This letter is in response to the May 2 story, “Revisionist history? Value of Silver Spring church up for debate, again.”
The real experts of historic preservation are Montgomery County Historic Preservation Commission staff, who initiated, researched and wrote much of the Silver Spring Baptist Church nomination, and Preservation Maryland's prestigious and highly-credentialed jury for selecting Maryland's most jeopardized historical treasures. The historic commission staff substantiates absolutely how the church meets four criteria for historic designation.
The 1956 church is a clear departure from the traditional classical revival styles that dominate church architecture. Designed by renowned church and institutional architect Ronald S. Senseman, it is one of the first modernist churches erected in Montgomery County.
The adjacent 1925-1931 high style colonial revival church is the oldest extant church in Silver Spring’s central business district and one of the oldest remaining churches in the down county, by renowned Baptist architect George Earnest Merrill.
The incorporation of the modernist church front façade and bell tower into the new development does not preserve the alleged remote sinkhole, and does not preclude development on the site, including a new church. In our opinion it gives the developer a distinctive signature mixed-use building, modeled after Canada Dry/Silverton, NDCI/Heritage, and the recent Penney’s/Fillmore projects.
The HPC staff recommended this approach and the HPC supports this scenario. One would have thought The Gazette would have run a photo of the modernist sanctuary edifice instead of the least architecturally significant structure on the site.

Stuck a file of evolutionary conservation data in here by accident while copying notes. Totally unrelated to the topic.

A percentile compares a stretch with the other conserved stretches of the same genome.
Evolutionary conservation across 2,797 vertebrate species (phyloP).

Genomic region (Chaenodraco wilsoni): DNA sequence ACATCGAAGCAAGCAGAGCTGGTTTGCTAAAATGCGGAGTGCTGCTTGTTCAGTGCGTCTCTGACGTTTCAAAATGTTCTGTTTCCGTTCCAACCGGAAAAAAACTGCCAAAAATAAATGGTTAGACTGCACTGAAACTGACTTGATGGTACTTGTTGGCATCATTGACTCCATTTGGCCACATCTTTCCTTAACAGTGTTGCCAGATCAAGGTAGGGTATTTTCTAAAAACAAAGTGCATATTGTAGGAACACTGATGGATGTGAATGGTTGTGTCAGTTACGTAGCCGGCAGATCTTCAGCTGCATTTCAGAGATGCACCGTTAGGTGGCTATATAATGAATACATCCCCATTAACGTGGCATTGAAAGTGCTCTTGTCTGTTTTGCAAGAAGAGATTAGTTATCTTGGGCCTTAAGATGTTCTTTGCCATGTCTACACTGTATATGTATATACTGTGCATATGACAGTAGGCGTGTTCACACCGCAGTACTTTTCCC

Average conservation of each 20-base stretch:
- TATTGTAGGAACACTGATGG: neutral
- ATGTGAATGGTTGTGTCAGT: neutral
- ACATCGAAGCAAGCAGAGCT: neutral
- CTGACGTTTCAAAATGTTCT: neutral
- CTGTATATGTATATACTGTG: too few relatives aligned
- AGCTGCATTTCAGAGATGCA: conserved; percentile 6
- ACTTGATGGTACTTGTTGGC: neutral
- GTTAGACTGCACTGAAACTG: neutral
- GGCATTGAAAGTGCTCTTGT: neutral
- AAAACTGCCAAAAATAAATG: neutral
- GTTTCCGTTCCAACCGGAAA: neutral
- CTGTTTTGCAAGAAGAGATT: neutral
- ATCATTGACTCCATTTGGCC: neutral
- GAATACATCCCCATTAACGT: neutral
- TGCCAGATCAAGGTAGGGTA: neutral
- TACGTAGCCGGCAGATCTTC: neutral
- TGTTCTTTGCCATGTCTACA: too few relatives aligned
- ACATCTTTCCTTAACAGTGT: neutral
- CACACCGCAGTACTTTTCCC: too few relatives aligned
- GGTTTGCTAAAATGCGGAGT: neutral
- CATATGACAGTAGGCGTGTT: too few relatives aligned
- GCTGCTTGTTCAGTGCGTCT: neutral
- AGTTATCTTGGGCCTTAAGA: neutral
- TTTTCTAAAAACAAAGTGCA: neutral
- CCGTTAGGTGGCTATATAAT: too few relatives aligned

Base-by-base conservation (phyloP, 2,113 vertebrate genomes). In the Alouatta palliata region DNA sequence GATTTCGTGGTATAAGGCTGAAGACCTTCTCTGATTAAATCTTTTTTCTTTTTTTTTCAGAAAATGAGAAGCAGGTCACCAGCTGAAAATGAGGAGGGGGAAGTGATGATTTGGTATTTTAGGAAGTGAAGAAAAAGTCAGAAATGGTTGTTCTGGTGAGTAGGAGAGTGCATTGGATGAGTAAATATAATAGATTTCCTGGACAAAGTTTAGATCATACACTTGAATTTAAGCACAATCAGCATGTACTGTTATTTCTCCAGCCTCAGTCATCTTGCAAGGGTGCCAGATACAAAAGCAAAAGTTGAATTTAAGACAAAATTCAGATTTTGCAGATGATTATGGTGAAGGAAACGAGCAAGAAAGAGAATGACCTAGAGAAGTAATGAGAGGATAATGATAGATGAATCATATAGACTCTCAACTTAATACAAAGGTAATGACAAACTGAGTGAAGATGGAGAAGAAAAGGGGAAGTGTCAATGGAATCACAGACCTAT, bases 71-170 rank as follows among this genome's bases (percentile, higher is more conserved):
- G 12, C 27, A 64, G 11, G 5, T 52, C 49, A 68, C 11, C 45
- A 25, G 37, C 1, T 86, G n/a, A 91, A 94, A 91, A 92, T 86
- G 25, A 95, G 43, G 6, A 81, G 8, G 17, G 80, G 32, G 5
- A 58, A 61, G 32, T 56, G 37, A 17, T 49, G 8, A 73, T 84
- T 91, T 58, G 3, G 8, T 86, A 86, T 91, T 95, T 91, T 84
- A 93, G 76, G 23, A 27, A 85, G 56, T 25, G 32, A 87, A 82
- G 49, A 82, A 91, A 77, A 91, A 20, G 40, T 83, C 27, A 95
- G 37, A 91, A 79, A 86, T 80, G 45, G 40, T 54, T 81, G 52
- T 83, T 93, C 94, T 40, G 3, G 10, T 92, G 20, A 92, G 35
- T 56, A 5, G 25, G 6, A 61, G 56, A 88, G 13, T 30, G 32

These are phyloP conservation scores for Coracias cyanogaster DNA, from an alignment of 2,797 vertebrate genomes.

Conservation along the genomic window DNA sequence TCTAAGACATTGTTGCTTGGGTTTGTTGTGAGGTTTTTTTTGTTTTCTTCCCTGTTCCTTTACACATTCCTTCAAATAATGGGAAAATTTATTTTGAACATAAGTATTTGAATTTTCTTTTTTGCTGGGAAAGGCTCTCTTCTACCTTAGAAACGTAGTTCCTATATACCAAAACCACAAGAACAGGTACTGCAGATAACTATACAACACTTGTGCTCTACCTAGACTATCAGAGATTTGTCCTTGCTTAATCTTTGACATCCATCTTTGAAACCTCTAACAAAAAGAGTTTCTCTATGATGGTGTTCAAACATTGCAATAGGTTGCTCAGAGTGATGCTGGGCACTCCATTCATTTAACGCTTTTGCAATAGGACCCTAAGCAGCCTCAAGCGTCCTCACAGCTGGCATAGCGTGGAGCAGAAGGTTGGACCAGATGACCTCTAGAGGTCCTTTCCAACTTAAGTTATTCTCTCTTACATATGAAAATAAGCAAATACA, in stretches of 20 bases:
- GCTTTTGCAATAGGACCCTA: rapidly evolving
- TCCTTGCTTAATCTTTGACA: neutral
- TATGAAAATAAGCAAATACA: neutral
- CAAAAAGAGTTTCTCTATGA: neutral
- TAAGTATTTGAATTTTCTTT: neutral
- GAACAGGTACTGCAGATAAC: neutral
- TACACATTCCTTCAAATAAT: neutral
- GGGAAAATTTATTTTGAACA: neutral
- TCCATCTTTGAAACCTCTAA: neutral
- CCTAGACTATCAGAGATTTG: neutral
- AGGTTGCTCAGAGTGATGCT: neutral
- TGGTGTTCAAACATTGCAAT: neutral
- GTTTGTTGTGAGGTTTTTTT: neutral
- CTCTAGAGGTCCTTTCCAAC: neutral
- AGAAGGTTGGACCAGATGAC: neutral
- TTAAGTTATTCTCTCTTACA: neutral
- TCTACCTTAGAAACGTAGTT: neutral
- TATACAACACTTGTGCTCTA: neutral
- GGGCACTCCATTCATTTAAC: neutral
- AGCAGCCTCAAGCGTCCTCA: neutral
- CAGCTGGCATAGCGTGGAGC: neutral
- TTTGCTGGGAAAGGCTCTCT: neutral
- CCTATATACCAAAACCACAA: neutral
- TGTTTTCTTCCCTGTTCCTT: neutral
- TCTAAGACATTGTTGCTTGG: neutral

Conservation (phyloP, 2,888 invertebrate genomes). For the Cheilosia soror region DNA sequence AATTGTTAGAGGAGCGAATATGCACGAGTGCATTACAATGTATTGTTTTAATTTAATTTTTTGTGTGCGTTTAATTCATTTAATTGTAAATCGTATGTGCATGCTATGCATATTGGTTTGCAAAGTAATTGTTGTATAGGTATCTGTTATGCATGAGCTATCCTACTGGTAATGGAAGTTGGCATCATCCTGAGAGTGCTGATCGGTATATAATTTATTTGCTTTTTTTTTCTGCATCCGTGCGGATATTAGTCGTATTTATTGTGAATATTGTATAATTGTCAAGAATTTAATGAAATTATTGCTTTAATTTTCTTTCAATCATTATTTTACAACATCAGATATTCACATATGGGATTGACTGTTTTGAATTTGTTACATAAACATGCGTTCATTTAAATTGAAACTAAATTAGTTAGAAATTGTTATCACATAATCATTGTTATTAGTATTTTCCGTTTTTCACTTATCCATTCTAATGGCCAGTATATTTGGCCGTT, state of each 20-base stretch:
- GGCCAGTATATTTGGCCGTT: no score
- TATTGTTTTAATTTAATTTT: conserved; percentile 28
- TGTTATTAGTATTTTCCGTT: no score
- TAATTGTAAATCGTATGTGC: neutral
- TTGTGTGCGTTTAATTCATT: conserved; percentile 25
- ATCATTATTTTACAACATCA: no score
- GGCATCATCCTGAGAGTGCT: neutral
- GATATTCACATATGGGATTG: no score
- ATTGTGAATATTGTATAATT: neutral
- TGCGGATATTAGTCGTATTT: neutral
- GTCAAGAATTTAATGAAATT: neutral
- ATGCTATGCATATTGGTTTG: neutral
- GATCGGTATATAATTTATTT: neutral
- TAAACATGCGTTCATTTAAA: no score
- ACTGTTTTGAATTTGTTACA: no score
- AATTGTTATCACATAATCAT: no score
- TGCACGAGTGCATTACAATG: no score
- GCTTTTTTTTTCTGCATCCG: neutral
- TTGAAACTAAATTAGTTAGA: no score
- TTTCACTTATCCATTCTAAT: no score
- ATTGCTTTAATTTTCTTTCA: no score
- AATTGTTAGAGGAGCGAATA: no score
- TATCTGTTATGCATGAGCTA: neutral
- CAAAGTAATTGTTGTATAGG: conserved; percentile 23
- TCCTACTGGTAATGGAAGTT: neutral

Adaptive reuse and partial preservation is the solution and presents a vibrant new trend in Silver Spring to enliven and to enjoy Silver Spring’s irreplaceable treasures. Canada Dry/Silverton restored much more than the façade. Retained were the entrance vestibule, outside and inside, and the attached wings that combined give the resource its distinctive industrial architectural appearance.
The 2002 Silver Spring historic resources CBD survey report did not review the church property because it erroneously thought churches were ineligible for the National Register.
The research of the church/developer consultant actually enhances the significance of the property. However, his criteria analysis, interpretation of the data, and attacks on our nomination were flawed, suffering the sins of omission and commission.
Our rebuttal of his report sets the record straight.
Marcie Stickle and George French, Silver Spring
The authors nominated the First Baptist Church of Silver Spring for inclusion on Preservation Maryland’s 2012 list of endangered sites.